Access to health insurance can help hold a community together socially, and lack of it can help fray neighborhood cohesion, report researchers.
The study, published in the Journal of Health and Social Behavior, is an effort by researchers Tara McKay and Stefan Timmermans to “broaden the conversation” about the effects of the Affordable Care Act (ACA).
“Given the strain that uninsurance places on individuals, providers, and health care markets, it is not unreasonable to imagine that the consequences of uninsurance are likely to go beyond health and health care and impact the social lives of individuals and communities,” says McKay, assistant professor of medicine, health, and society at Vanderbilt University. Timmermans is a professor of sociology at UCLA.
“We find that living around a lot of people who have insurance makes you more likely to trust the people you live around, makes you more likely to have common goals and values, and feel like those goals and values are shared,” McKay says of the results of the study. “That’s true for everyone in such a community, even those who don’t have health insurance. Conversely, low levels of insurance in a community strain relationships and trust among people who do live here.”
McKay and Timmermans’ research appears while the ACA, which has resulted in health insurance coverage for more than 20 million Americans, is endangered because of pledges from Republicans in Congress to repeal and replace the ACA in 2017. President-elect Donald Trump denounced the ACA during the presidential campaign.
Surveys conducted in 2000-2002 and 2006-2008 by the Los Angeles Family and Neighborhood Survey (L.A.FANS) provided data for the study along with information from the US Census Bureau.
L.A.FANS, a multistage probability sample of adults in Los Angeles County, was designed to probe the neighborhood effects on the health and well-being of a random sample of adults and children.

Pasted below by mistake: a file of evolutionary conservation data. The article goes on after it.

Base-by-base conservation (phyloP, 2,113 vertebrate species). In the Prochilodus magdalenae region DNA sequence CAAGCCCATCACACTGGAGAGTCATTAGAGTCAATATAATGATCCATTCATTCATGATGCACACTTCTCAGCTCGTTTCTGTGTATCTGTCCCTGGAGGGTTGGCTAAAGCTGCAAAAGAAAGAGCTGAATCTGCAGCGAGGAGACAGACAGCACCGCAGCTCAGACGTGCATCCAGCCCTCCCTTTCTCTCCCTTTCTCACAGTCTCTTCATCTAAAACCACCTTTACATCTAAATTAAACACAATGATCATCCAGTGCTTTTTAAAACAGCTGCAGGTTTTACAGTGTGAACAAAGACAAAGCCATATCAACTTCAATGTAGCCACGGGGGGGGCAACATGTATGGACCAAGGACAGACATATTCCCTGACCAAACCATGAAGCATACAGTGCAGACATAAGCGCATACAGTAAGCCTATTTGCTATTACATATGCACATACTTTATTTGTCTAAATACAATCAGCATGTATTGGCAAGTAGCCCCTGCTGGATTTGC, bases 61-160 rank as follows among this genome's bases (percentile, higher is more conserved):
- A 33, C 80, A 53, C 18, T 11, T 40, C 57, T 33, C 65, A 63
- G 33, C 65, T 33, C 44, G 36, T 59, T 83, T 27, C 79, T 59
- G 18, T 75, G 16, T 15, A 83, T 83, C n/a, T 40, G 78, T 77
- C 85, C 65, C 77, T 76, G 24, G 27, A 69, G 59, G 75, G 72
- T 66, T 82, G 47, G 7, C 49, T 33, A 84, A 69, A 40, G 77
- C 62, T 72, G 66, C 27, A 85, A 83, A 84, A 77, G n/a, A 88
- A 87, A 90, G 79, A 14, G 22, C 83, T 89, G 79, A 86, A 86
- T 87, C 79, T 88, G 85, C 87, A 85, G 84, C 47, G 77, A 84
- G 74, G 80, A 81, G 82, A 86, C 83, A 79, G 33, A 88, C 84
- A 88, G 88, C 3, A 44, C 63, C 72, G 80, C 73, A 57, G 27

McKay and Timmermans based their analysis on 1,195 L.A.FANS survey respondents, and a series of multilevel regression analyses to “demonstrate that prior to the enactment of ACA, individuals living in communities with lower levels of insurance reported lower levels of social cohesion,” McKay says.
“After adjusting for individual and community characteristics, we find a 34 percent decrease in social cohesion scores when moving from a neighborhood with the highest levels of insurance to one with the lowest levels of insurance,” McKay says.
The L.A.FANS data were collected in a way in which it can account for potentially confounding factors, such as the age, race-ethnic, nativity, and income composition of the communities.
Importantly, when the researchers estimate the effects of an ACA-type insurance expansion on the same respondents, they find that social cohesion increases over time.
“I think this is an important step—to consider the other ways that policies actually affect people beyond health and health care access. This can change how we see ourselves and how we interact with our communities, too,” McKay says.
“You can’t participate in social life and civic engagement without having health first, right?”
The National Science Foundation and Robert Wood Johnson Foundation funded the work.
Source: Vanderbilt University
Original Study DOI: 10.1177/0022146516684537
Article by Jim Patterson-Vanderbilt